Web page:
Armed with a 416MHz Marvel PXA270 processor, the iPaq 910c was generally responsive, though there were times when we noticed some delays. The performance issues weren't anything debilitating but more of the typical slowdowns we've experienced on other Windows Mobile devices when too many applications are running at the same time. Web browsing was fast, whether we were using AT&T's 3G network or Wi-Fi, but we do have to say the 910c's smaller screen size didn't add much to the experience.
As for multimedia performance, music sounded weak and flat through the phone's speakers, and unfortunately, the device isn't equipped with a 3.5mm headphone jack so you'll have to use the sub-par earbuds included in the box or get a headset adapter. Videos looked OK; again, the small screen size wasn't ideal for watching clips. Still, picture and audio were always synchronized. Moving to GPS, the iPaq 910c took about 5 minutes to get a fix on our location from a cold start, but subsequent starts were much faster and the handheld did a good job of tracking our position.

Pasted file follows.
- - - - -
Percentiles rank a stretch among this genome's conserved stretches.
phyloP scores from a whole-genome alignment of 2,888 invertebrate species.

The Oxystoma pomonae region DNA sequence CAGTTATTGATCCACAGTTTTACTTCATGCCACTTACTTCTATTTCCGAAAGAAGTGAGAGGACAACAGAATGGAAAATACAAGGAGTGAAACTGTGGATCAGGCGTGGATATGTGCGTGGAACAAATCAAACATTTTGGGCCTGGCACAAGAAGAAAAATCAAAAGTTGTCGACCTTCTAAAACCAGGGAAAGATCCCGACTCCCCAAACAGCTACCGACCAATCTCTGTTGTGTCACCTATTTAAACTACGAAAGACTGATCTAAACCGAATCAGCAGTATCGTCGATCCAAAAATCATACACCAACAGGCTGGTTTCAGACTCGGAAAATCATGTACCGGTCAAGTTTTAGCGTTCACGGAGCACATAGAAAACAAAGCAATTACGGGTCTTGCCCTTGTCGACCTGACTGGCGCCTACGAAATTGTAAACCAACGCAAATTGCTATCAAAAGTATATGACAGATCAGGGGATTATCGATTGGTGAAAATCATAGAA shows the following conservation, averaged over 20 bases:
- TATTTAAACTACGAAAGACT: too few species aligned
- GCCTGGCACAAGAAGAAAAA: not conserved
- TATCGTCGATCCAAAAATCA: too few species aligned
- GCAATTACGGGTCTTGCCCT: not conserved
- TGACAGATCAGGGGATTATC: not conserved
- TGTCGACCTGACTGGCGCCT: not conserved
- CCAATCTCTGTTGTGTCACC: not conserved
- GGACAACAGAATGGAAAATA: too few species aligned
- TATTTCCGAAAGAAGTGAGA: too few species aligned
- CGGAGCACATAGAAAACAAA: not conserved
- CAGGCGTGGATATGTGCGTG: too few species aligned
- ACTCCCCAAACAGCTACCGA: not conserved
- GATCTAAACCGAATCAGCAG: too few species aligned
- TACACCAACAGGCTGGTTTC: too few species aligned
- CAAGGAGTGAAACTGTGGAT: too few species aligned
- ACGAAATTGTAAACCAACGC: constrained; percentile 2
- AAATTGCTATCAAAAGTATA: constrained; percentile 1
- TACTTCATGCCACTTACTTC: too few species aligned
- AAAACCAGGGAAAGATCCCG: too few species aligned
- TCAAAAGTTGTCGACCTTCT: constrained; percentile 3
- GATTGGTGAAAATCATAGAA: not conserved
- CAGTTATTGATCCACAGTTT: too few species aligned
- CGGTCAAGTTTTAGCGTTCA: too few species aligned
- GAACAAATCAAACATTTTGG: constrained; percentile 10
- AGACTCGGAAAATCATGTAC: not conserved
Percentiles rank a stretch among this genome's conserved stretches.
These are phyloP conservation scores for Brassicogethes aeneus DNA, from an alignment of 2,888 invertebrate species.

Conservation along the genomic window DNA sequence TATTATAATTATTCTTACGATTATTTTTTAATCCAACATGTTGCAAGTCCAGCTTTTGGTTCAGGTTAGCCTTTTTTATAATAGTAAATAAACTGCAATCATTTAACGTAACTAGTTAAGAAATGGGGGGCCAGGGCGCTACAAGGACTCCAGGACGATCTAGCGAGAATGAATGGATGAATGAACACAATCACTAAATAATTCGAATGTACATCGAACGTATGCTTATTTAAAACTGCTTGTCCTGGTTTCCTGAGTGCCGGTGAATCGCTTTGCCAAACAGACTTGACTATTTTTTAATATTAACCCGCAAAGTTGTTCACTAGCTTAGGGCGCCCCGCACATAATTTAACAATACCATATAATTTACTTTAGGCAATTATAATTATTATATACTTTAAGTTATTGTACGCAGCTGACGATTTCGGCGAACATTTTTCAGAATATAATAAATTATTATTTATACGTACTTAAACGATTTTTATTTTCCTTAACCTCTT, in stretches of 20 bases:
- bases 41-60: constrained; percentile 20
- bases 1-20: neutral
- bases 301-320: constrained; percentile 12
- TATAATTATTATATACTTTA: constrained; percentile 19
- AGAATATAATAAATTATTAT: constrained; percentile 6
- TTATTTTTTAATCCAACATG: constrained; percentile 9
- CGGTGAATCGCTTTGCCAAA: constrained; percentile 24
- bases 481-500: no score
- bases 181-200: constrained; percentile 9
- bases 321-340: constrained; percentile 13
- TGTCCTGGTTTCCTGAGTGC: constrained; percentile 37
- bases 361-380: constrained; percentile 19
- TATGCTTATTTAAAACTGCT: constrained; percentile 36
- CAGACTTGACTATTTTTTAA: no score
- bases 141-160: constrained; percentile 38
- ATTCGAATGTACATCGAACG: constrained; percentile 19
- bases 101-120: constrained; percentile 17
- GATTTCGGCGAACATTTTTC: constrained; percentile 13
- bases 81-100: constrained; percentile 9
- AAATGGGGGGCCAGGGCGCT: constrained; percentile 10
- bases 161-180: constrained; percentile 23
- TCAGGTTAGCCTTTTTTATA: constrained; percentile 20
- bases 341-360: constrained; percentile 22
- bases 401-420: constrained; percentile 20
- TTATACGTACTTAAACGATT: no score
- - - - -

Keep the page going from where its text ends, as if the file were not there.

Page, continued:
The iPaq 910c Business Messenger's 1,940mAh lithium-ion battery has a rated talk time of 7.5 hours and up to 10.4 days of standby time. We are still conducting our battery drain tests, but we'll update this section as soon as we have final results. Finally, we are trying to confirm the iPaq 910c's digital SAR rating and will include in our review and FCC radiation charts once we have the information.